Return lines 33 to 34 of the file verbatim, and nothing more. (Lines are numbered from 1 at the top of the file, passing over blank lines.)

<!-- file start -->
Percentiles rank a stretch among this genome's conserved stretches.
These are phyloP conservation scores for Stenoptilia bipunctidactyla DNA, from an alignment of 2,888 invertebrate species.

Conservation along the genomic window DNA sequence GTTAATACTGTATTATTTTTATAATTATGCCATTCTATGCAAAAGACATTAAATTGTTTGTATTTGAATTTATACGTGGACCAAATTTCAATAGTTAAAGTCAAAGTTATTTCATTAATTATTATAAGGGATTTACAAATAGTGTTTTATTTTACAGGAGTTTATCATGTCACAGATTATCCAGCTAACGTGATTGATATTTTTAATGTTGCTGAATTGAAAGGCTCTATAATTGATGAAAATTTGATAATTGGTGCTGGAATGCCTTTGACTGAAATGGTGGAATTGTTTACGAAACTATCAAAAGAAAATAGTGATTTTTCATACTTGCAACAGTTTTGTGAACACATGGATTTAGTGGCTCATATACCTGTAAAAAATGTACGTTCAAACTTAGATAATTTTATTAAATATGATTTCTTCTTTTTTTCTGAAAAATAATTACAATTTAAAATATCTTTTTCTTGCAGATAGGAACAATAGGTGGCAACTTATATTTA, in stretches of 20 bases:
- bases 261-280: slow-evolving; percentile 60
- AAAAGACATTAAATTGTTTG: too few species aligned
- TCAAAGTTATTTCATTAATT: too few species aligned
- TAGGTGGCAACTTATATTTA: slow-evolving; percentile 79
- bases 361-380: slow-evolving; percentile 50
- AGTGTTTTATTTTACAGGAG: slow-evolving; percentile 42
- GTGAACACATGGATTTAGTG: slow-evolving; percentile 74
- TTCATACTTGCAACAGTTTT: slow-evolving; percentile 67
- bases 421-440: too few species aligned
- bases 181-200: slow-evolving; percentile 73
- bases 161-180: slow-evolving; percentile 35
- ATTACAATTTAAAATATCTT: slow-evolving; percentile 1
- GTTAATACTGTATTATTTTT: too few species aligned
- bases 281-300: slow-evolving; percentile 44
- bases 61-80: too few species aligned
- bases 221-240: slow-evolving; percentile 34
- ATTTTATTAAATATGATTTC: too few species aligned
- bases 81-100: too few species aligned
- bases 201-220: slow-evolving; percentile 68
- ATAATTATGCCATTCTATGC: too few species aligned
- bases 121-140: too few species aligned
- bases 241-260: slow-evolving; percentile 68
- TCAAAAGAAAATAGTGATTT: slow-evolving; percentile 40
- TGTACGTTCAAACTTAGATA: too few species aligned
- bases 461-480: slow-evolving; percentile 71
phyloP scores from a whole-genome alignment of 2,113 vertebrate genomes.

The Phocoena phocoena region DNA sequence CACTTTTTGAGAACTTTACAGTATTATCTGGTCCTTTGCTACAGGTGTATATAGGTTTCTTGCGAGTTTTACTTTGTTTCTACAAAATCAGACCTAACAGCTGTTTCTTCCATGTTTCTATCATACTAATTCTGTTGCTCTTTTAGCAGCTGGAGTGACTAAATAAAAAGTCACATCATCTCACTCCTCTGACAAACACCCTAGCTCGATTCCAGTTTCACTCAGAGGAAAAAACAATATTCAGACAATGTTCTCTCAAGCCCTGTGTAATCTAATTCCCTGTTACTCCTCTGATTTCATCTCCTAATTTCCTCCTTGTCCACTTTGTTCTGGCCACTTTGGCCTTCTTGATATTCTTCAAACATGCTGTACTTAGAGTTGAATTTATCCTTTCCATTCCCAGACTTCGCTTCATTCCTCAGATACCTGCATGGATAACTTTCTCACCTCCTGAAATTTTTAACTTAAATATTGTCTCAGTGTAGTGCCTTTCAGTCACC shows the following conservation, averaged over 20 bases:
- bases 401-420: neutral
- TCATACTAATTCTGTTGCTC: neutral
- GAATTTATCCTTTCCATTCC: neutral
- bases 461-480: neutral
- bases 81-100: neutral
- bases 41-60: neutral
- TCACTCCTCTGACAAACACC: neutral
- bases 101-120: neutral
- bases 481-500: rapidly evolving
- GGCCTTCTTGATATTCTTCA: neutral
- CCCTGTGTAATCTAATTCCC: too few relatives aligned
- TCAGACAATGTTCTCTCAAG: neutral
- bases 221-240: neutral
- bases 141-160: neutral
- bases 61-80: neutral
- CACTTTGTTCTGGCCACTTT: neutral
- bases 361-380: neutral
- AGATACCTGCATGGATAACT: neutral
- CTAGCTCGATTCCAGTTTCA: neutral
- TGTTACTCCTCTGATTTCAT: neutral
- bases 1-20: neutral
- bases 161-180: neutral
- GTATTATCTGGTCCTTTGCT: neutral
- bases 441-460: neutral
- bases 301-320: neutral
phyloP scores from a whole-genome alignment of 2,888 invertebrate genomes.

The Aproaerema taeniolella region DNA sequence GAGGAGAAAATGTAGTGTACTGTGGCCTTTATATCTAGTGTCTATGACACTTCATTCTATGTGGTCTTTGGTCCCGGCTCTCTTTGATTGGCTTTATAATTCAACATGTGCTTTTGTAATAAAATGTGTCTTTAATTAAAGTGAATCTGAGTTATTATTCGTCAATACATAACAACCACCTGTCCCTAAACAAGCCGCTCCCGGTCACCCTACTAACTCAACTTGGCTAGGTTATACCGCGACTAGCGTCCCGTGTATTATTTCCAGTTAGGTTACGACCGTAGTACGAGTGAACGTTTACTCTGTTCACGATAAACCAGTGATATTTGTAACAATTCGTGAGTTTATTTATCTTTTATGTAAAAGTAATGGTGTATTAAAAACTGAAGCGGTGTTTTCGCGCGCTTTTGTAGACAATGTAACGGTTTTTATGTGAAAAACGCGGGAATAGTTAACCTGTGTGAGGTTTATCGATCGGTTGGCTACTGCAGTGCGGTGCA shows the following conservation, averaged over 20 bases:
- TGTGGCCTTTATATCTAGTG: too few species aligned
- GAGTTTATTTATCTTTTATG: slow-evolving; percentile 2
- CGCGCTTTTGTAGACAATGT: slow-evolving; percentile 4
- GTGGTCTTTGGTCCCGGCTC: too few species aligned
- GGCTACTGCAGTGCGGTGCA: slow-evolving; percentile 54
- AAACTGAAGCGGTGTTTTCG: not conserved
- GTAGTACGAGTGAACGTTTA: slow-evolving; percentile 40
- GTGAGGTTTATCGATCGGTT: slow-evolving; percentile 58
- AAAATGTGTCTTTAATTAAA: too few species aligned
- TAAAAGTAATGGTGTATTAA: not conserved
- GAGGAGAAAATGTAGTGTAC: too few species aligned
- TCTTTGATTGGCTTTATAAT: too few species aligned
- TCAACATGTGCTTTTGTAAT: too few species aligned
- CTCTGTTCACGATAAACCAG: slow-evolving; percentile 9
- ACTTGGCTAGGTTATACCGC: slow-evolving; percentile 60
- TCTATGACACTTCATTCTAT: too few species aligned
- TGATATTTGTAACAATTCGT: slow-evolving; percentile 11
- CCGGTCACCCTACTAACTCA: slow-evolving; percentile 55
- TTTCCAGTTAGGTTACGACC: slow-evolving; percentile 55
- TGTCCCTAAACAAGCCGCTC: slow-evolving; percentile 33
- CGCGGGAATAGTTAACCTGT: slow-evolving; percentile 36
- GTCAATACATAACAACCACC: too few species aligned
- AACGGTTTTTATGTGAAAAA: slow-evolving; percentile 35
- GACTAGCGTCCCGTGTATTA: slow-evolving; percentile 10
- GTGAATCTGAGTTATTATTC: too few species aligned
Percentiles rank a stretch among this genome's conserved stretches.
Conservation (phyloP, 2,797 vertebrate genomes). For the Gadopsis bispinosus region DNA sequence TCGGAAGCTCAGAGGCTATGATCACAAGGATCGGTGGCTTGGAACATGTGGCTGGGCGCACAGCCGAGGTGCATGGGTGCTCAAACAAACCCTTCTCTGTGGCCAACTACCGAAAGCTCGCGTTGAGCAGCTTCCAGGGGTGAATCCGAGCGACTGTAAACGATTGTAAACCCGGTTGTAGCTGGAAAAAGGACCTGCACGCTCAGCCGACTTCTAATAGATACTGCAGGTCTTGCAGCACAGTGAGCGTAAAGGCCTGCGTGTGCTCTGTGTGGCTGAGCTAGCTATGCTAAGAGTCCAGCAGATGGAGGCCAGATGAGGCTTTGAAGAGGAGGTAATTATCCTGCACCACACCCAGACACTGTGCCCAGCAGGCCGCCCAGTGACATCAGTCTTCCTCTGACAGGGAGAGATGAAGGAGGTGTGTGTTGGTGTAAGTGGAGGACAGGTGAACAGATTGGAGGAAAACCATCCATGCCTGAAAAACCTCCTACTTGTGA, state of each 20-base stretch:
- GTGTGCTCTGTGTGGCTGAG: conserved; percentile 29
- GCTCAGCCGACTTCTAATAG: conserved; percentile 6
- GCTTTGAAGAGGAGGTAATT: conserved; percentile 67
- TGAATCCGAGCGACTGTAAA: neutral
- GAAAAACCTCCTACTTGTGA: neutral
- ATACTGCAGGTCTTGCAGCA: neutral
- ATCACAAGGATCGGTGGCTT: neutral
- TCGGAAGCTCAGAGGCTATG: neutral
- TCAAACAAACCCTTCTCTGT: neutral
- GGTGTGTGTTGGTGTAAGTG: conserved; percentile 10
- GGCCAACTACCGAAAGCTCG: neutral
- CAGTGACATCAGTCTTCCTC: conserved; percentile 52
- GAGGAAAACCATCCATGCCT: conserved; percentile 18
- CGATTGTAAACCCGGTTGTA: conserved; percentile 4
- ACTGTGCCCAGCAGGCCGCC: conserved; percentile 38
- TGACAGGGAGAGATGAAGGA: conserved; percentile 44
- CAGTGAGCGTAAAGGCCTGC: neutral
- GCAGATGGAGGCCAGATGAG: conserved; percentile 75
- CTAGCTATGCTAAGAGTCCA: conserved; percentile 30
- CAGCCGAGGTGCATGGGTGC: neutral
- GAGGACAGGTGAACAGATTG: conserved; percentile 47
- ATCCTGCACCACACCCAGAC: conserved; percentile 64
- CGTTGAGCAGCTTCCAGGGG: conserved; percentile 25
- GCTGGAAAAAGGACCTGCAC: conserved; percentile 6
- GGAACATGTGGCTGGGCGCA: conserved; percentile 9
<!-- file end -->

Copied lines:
- GAATTTATCCTTTCCATTCC: neutral
- bases 461-480: neutral